together from scratch and started the ambassador program with a
blank slate. It has been rewarding to have autonomy to shape the
future of our ambassador community. First I was tasked with designing
and iterating a scalable process to recruit, activate and engage
athletes. Within five months, I grew the team from 20 inactive
ambassadors to over 30 engaged members of the team, which has
contributed to girls signing up for our Summer Adventure Camp. Being
deeply involved in the movement has led me to realize the power of
mobilizing women and girls make a positive change.

A Day in the Life of Marketing Intern at RPA Advertising- Cecelia Metzdorff

8During my senior year at DePaul, I have had the pleasure of working at RPA Advertising. RPA, a full-service advertising agency, is headquartered in sunny Santa Monica, CA with seven regional offices throughout the US. RPA has 725 full-time employees across all offices and our Chicago office has about 10 of those team members.  My position is as an Assistant Local Media Negotiator. If you’re like me when I first saw the job title, you’re probably wondering, what in the world does that mean?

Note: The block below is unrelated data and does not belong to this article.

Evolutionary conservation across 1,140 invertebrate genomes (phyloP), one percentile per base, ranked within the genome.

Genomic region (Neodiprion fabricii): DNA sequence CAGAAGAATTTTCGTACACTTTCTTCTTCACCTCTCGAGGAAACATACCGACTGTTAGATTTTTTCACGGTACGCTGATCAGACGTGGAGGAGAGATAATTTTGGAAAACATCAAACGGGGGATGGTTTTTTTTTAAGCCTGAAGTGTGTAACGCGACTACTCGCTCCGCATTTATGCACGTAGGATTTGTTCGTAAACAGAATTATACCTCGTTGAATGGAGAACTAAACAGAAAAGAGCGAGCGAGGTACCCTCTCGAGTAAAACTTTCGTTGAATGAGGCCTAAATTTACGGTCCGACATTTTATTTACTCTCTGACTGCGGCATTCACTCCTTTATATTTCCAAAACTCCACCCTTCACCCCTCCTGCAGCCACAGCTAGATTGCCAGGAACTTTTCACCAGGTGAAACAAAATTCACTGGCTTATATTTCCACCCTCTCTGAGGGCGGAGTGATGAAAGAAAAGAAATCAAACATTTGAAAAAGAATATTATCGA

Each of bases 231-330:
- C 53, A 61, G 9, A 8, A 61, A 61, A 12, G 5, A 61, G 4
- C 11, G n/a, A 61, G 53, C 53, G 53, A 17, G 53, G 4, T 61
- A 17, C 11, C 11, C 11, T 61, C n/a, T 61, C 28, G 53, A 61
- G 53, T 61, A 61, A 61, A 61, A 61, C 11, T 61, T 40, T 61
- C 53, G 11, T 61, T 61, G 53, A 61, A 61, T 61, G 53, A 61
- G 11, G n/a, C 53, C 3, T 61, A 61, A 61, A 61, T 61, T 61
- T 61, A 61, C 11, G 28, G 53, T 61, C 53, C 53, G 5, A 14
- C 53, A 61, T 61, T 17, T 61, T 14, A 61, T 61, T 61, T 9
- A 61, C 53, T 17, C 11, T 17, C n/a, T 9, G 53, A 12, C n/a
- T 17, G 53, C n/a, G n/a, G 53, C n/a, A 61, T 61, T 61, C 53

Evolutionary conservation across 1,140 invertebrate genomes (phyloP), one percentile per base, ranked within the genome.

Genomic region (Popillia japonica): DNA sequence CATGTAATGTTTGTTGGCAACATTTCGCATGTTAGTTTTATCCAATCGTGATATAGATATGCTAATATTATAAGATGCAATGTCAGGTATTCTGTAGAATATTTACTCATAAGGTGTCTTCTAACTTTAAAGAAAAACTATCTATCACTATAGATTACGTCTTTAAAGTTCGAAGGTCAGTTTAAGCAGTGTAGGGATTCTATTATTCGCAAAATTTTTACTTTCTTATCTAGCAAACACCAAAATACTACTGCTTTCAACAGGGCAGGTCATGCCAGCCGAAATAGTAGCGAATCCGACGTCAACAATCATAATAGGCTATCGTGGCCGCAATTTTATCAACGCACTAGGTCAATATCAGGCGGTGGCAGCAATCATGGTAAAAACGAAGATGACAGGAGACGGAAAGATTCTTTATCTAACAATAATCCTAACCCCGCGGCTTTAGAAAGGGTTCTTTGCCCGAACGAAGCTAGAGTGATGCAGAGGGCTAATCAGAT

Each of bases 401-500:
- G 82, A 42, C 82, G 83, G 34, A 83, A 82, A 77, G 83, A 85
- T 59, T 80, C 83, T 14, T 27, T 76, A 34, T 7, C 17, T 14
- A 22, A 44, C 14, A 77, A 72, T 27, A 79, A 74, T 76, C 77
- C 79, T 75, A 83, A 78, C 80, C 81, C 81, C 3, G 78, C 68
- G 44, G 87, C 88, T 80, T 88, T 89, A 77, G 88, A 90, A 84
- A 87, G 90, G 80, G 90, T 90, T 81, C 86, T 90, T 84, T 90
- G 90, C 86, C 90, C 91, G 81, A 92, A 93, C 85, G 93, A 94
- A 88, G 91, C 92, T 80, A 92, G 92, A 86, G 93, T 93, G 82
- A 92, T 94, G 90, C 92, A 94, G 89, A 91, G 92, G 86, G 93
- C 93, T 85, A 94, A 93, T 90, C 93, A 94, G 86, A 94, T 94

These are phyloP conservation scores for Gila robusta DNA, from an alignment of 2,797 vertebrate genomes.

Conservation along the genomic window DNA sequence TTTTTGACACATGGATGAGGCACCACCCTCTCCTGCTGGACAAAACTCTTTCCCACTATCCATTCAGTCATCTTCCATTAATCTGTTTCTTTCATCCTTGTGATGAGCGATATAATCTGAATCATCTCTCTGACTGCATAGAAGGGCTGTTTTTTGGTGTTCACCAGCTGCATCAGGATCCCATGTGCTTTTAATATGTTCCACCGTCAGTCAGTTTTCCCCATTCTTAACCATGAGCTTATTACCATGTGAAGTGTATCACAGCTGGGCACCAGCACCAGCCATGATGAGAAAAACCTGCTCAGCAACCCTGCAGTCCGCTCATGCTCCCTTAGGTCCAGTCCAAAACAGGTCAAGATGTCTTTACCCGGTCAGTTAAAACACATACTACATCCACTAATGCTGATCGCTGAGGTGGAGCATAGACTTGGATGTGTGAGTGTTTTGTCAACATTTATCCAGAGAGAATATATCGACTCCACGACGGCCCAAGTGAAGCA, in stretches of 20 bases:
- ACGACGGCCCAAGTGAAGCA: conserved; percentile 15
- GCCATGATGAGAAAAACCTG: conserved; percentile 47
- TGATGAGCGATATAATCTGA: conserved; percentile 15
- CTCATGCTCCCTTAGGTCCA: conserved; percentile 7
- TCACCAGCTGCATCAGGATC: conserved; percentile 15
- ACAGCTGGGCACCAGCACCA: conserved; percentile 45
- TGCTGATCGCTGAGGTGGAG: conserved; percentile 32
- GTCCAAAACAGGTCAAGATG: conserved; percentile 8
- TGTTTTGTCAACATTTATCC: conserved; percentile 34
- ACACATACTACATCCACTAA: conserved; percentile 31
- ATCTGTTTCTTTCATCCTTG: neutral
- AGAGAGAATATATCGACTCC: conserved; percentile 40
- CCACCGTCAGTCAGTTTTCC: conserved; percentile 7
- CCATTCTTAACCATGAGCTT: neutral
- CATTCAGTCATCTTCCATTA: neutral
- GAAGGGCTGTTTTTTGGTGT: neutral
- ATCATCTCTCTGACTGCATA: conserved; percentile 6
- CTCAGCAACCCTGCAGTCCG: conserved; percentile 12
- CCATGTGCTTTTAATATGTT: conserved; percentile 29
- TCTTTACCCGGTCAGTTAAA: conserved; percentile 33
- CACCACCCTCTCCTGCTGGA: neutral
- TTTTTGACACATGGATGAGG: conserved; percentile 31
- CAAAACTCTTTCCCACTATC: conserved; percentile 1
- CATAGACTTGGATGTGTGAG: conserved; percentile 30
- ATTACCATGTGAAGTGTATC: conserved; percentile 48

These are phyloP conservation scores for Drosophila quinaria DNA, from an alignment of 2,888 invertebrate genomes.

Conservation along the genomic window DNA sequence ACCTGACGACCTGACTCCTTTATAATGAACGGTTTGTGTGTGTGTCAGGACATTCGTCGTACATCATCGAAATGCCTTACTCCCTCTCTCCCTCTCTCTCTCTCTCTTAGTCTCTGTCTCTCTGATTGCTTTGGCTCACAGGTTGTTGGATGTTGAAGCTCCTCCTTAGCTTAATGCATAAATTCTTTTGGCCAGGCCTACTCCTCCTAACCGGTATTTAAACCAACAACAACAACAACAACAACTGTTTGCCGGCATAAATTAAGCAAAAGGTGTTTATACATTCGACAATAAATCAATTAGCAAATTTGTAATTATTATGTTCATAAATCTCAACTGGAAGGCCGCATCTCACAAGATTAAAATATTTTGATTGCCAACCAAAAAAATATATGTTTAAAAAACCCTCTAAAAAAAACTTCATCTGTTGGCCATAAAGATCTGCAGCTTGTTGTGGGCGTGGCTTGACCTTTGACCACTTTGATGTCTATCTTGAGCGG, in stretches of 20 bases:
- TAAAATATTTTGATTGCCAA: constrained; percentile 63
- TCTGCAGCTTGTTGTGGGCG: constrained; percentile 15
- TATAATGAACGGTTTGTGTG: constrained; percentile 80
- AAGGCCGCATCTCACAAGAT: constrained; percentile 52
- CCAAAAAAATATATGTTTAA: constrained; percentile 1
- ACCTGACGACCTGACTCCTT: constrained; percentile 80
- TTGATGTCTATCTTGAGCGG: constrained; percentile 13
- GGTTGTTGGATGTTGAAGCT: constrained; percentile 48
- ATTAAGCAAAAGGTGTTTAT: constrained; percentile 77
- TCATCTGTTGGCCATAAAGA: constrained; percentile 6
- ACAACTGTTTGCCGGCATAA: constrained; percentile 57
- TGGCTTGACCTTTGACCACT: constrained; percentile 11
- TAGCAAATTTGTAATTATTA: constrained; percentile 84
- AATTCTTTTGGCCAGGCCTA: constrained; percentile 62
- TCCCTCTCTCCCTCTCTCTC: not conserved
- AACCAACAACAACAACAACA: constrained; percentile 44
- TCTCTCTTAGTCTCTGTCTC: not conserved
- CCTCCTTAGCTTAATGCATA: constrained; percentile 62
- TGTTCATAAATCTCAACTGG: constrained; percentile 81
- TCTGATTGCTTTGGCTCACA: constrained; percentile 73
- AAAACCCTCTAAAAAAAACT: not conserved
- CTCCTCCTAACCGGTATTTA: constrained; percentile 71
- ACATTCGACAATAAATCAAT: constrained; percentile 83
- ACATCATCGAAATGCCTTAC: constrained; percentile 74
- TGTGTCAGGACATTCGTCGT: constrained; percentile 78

Trust me, it’s not as complicated as it sounds. My role falls under the Local Media department, whose basic function is to negotiate TV and Radio airtime for our clients’ commercials. Some of RPA’s clients include Honda, Acura, La-Z-Boy, Dole Fruit, and apartments.com.